There is a growing interest in alternative transport fuels. There are two underlying reasons for this interest; the desire to decrease the environmental impact of transports and the need to compensate for the declining availability of petroleum. In the light of both these factors the Diesel Dual Fuel, DDF, engine is an attractive concept. The primary fuel of the DDF engine is methane, which can be derived both from renewables and from fossil sources. Methane from organic waste; commonly referred to as biomethane, can provide a reduction in greenhouse gases unmatched by any other fuel. The DDF engine is from a combustion point of view a hybrid between the diesel and the otto engine and it shares characteristics with both.
This work identifies the main challenges of DDF operation and suggests methods to overcome them. Injector tip temperature and pre-ignitions have been found to limit performance in addition to the restrictions known from literature such as knock and emissions of NOx and HC. HC emissions are especially challenging at light load where throttling is required to promote flame propagation. For this reason it is desired to increase the lean limit in the light load range in order to reduce pumping losses and increase efficiency. It is shown that the best results in this area are achieved by using early diesel injection to achieve HCCI/RCCI combustion where combustion phasing is controlled by the ratio between diesel and methane. However, even without committing to HCCI/RCCI combustion and the difficult control issues associated with it, substantial gains are accomplished by splitting the diesel injection into two and allocating most of the diesel fuel to the early injection. HCCI/RCCI and PPCI combustion can be used with great effect to reduce the emissions of unburned hydrocarbons at light load.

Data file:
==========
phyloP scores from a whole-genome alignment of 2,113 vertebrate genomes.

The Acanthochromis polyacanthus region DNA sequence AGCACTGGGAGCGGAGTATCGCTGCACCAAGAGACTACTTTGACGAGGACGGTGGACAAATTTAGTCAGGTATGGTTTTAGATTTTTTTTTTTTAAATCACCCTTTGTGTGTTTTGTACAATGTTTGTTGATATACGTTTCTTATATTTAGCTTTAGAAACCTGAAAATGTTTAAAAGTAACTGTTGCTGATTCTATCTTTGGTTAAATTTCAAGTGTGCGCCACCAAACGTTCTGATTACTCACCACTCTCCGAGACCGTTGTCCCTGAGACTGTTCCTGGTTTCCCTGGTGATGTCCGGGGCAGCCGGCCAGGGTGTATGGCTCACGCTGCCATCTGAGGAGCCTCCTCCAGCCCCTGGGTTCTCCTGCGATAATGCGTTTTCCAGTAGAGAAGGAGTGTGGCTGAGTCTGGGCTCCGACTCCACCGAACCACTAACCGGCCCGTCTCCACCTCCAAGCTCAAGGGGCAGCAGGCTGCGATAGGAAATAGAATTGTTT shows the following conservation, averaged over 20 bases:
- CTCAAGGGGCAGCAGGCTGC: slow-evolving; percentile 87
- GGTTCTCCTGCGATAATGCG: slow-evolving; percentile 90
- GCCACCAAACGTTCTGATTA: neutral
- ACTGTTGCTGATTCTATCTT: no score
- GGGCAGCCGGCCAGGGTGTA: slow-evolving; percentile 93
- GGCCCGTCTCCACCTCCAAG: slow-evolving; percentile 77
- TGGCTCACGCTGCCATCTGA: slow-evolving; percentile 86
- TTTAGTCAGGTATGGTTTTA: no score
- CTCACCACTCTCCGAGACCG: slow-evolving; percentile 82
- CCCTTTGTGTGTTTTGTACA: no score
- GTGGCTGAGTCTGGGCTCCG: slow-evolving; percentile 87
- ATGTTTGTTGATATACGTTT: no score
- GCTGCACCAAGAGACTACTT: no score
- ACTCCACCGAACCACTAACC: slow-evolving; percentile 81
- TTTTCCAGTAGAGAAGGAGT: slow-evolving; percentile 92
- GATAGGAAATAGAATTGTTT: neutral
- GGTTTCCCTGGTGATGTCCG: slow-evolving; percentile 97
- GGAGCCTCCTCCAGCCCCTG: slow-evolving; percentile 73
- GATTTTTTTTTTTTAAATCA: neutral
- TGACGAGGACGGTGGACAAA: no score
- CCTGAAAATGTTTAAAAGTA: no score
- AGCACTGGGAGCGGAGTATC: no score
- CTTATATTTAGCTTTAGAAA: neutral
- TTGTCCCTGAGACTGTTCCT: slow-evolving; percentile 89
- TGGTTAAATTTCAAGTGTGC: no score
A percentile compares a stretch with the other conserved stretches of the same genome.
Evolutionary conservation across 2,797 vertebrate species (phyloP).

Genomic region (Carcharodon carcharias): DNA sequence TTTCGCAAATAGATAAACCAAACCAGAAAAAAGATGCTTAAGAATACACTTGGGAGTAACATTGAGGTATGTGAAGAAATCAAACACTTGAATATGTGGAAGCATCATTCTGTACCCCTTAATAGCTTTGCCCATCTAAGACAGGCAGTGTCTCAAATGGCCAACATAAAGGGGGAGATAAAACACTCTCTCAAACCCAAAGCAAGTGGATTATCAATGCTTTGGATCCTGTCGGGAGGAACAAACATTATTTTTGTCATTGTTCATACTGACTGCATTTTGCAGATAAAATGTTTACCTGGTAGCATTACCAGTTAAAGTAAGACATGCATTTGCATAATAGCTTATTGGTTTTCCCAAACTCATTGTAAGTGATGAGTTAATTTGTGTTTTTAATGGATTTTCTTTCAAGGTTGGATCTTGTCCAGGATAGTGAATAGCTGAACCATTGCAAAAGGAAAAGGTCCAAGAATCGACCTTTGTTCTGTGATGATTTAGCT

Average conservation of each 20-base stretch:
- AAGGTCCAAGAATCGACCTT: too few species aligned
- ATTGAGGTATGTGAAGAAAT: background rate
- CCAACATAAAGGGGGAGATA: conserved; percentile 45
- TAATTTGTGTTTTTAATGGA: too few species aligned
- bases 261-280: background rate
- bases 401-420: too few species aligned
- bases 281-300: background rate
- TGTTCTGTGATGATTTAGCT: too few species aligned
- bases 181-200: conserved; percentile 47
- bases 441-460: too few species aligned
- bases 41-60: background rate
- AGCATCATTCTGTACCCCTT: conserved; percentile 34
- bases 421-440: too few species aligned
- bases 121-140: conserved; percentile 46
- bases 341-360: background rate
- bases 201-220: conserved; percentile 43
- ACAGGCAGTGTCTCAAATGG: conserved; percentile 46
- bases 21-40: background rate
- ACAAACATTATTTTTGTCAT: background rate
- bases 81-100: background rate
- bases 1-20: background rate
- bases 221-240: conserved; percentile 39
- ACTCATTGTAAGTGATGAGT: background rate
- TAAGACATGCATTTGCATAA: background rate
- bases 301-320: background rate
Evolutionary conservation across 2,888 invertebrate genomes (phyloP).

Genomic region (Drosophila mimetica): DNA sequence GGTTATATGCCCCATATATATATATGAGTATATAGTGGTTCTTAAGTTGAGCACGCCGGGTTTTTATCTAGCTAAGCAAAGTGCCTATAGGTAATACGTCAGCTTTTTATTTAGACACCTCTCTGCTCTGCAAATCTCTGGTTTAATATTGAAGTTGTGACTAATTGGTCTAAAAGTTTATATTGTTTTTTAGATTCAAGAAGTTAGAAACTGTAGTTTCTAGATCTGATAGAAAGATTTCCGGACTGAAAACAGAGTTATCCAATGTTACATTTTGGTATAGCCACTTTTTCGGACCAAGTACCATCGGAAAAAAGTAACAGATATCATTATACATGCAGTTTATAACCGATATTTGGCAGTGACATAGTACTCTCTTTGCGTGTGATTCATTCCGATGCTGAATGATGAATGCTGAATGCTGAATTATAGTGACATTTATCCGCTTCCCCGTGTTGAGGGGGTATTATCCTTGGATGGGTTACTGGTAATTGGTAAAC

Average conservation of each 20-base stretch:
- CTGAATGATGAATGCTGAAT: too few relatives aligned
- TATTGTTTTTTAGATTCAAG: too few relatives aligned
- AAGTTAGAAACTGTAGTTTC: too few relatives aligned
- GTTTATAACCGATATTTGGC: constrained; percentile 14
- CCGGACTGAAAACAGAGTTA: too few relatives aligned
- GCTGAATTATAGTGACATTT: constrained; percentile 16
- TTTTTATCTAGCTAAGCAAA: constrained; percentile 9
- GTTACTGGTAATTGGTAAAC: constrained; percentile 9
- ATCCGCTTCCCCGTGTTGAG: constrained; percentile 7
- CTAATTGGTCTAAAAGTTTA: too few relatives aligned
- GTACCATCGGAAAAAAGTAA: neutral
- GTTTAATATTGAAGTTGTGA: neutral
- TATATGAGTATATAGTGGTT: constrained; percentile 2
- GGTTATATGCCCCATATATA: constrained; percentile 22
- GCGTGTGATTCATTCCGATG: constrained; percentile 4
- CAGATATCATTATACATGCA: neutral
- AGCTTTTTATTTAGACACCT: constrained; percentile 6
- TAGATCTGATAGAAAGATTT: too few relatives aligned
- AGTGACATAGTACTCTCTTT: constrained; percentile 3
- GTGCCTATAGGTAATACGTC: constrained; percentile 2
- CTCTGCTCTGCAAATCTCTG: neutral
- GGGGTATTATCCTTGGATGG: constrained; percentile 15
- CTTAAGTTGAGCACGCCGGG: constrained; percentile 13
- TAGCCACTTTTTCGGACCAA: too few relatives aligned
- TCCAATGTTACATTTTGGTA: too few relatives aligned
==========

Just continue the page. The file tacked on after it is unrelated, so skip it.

At high load, the challenges that need to be overcome are mostly related to heat. Injector tip temperatures need to be observed since the cooling effect of diesel flow through the nozzle is largely removed. Through investigation and modeling it is shown that the cooling effect of the diesel fuel occurs as the fuel resides injector between injections and not during the actual injection event. For this reason; fuel residing close to the tip absorbs more heat and as a result the dependence of tip temperature on diesel substitution rate is highly non-linear. The problem can be reduced greatly by improved cooling around the diesel injector. Knock and preignitions are limiting the performance of the engine and the behavior of each and how they are affected by gas quality needs to be determined. Based on experiences from this project where pure methane has been used as fuel; preignitions impose a stricter limit on engine operation than knock.